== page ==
The habendum clause is a clause in deed or lease contracts that defines the lessee’s rights, types of interest, and other details of ownership. Consisting of basic legal language, they are included in real estate and mineral rights agreements to provide a clear understanding of the contractual terms. The habendum clause generally begins with the words “to have and to hold.”
The habendum clause is a clause that occurs in deed or lease contracts and describes the relationship between the land and its lessee.
In real estate, the habendum clause describes the rights and interests given to the lessee after the title is transferred.
The habendum clause may contain restrictions relating to timeshares, treaty land, and transfers after death.
Habendum Clause Example
Shown below is a brief example of what a habendum clause would look like in a property rights agreement during the transfer of ownership.
“LESSEE SHALL HAVE AND HOLD the premises for a term of ten (10) years that shall commence on the Term Commencement Date and shall be ending on the day that is immediately prior to the tenth (10) anniversary of the lease.”
What is a Fee Simple Absolute?
A fee simple absolute refers to a type of property title transfer that uses the habendum clause. Subject to government laws and property rights, a fee simple absolute grants complete ownership of a property.
Habendum Clause in Real Estate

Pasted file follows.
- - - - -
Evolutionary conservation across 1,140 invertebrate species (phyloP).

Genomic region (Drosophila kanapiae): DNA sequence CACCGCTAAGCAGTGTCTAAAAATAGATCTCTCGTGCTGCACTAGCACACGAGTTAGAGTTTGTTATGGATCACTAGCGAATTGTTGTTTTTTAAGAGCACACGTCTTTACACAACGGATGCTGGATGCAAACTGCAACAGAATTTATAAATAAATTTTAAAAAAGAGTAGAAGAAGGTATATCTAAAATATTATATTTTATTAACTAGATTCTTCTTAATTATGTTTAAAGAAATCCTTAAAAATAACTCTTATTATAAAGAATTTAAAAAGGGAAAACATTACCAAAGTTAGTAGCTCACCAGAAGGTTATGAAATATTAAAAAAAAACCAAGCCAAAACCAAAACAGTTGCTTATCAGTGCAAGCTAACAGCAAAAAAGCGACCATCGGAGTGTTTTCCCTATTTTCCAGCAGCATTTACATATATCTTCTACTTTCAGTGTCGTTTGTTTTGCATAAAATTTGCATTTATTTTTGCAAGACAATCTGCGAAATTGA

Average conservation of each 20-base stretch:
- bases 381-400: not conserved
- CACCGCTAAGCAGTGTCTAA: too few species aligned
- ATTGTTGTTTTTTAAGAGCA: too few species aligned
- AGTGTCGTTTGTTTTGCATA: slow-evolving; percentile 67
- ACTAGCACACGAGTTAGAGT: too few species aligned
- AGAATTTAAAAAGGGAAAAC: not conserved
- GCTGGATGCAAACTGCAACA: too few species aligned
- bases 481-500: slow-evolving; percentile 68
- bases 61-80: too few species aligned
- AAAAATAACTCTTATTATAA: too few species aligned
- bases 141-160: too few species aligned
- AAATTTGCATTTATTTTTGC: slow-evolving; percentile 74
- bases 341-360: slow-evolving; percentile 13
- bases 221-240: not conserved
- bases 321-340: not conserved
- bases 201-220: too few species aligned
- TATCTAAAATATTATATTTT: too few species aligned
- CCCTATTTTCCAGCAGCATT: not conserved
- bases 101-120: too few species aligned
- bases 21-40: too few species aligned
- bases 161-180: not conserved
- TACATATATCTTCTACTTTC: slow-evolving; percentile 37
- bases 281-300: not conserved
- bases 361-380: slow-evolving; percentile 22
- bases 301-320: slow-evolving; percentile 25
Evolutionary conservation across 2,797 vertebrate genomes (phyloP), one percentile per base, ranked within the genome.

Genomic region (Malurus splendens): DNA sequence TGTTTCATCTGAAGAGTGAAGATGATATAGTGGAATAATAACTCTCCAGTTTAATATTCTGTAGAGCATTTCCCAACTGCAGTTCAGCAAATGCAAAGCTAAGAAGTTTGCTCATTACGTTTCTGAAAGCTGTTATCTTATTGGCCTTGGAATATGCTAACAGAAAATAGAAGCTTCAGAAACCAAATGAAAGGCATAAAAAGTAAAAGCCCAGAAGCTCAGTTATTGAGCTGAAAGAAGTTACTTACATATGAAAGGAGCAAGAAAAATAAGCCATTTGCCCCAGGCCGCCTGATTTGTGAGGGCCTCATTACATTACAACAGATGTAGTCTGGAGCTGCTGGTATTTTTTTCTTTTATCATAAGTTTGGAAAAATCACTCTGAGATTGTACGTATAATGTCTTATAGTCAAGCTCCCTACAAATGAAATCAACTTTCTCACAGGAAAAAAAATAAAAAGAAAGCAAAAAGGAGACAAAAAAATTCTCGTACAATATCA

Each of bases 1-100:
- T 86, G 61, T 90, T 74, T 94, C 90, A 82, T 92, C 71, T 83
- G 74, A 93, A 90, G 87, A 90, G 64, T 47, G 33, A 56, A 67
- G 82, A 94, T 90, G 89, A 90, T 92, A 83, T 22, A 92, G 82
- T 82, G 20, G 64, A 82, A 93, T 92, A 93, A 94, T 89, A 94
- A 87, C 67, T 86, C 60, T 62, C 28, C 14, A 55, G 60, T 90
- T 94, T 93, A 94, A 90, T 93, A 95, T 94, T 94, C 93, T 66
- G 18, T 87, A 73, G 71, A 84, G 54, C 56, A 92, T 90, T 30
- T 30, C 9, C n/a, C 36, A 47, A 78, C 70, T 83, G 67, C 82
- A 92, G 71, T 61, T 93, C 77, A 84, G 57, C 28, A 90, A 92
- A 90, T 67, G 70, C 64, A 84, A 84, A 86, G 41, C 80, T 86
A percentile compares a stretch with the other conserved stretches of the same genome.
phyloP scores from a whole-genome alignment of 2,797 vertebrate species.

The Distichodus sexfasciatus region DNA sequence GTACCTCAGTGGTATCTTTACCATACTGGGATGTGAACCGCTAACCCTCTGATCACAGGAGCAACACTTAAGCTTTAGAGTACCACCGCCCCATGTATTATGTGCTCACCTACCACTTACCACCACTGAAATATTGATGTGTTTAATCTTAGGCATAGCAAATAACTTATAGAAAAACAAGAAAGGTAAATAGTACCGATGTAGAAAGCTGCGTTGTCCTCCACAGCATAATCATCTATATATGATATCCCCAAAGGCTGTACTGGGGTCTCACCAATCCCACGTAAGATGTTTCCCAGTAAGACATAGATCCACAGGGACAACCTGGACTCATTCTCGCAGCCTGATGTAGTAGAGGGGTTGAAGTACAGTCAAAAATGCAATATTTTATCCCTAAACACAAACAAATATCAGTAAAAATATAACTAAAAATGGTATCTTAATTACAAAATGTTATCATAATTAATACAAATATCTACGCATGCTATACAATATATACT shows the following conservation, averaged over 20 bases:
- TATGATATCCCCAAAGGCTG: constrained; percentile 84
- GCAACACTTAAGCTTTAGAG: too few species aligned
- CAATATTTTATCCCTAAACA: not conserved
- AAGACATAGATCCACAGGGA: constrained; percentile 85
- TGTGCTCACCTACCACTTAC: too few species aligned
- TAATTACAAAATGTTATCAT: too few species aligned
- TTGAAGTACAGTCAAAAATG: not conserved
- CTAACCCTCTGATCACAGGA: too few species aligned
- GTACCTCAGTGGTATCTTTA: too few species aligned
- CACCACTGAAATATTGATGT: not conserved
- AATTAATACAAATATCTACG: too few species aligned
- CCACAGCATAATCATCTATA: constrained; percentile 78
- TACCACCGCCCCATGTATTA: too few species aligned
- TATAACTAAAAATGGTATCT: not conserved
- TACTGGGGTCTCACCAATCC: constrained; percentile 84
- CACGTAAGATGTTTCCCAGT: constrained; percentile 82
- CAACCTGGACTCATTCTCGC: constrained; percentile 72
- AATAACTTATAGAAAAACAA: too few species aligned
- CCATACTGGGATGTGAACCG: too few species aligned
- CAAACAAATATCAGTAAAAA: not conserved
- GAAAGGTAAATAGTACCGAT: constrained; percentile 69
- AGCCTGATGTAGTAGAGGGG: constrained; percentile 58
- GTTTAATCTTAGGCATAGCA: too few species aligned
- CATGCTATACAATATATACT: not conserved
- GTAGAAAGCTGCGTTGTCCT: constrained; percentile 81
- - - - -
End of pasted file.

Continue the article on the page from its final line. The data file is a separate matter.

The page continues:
In real estate, the habendum clause is the portion of a lease contract that reports that rights and interests are given to the lessee (tenant) after the transfer of ownership. Apart from the rights and interests given to the lessee, the habendum clause may also describe the specific restrictions set by the landowner.
In most cases, the habendum clause states that the property is transferred without restrictions once the lessee has lived up to previous obligations (payment of the lease). Once the payment is completed, the lessee has the right to do whatever they want with the land assuming they abide by governmental and property laws.
Habendum Clause in the Oil and Gas Industry
In the oil and gas industry, the habendum clause (also known as the term clause) sets forth the primary and secondary term in which a company can have rights to and operate on a piece of land. If the land is not being operated on or the terms expire, the lessor has the right to sell the piece of land to another buyer.
Primary Term: The primary term can vary in time based on how lucrative the reserve is in terms of production and exploration. Usually, a primary term is about one to ten years long. If the natural resource reserve passes the primary term without any production, the rights expire.
Secondary Term: The secondary term begins if the primary term expires, and there is production on the reserve.
Habendum Clause Restrictions
1. Timeshare Lease
In certain situations, a timeshare lease may be subject to a countdown. It means ownership will revert back to another entity if specific criteria are met.
2. Treaty Lands
Some treaty land agreements restrict ownership by capping the title transfer rights at 100 years. It means that after 100 years, the land cannot be transferred. As for the investing aspect, the treaty land is very attractive to buyers during the first half of ownership and becomes a discount during the second half due to the transfer cap.
3. Transfer After Death
For some lease agreements, the transfer of ownership is restricted once the possessor dies. It means the title transfers back to the original owner once the current possessor dies.
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